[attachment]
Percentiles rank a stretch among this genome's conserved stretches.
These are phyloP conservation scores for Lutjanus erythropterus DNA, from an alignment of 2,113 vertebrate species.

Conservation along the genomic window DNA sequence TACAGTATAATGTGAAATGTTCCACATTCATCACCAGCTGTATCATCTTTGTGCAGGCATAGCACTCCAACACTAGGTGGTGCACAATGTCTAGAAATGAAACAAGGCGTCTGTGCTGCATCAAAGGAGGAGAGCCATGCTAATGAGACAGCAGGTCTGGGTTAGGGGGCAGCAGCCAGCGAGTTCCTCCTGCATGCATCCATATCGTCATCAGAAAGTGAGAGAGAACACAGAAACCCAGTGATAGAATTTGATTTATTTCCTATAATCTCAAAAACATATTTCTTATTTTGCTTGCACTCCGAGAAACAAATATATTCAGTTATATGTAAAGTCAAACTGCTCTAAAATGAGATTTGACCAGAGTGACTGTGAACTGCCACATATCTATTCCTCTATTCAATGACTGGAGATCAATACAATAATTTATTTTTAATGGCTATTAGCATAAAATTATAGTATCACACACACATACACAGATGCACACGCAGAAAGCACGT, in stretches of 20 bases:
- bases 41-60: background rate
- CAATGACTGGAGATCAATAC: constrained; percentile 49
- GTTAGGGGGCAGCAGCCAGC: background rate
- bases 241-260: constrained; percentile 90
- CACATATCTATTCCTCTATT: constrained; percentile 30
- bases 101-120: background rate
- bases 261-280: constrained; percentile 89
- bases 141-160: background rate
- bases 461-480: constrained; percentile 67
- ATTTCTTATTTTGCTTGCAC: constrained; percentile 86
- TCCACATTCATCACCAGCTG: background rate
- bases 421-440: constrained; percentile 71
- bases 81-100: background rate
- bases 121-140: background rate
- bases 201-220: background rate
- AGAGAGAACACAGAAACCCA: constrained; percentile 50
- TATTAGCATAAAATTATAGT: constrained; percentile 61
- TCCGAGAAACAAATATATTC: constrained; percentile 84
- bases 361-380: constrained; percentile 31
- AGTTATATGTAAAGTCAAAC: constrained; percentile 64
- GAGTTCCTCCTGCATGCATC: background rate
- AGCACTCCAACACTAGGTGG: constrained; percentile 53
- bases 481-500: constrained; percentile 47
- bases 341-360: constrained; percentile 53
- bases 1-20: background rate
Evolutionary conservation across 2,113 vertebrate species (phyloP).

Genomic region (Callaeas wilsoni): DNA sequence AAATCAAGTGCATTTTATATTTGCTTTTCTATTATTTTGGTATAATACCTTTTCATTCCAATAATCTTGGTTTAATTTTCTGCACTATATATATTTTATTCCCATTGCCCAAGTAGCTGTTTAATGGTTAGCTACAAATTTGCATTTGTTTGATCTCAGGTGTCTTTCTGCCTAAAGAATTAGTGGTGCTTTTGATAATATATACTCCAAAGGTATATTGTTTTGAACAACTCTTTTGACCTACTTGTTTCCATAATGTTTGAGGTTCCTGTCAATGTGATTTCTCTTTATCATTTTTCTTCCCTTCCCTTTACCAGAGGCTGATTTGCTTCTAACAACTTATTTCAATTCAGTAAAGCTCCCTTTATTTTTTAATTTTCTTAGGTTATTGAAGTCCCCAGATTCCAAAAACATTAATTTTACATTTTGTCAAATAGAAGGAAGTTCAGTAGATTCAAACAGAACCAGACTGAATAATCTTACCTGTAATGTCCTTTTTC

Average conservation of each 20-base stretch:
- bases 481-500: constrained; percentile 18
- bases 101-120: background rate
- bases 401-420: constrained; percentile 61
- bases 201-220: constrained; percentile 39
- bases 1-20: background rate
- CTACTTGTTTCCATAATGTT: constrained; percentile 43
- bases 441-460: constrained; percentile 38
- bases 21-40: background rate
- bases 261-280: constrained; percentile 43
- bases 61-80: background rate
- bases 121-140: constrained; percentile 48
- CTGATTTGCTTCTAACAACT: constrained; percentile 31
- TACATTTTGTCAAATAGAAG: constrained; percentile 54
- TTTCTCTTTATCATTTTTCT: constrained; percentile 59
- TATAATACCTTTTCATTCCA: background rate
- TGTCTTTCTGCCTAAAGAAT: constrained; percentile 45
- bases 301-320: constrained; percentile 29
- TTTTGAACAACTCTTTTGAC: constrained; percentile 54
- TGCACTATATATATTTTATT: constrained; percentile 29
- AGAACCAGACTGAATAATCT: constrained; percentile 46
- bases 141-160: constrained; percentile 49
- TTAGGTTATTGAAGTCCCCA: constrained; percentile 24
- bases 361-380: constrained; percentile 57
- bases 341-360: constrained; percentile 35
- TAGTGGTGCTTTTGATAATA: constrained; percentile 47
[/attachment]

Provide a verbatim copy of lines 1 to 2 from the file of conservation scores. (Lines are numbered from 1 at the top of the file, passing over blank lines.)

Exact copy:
Percentiles rank a stretch among this genome's conserved stretches.
These are phyloP conservation scores for Lutjanus erythropterus DNA, from an alignment of 2,113 vertebrate species.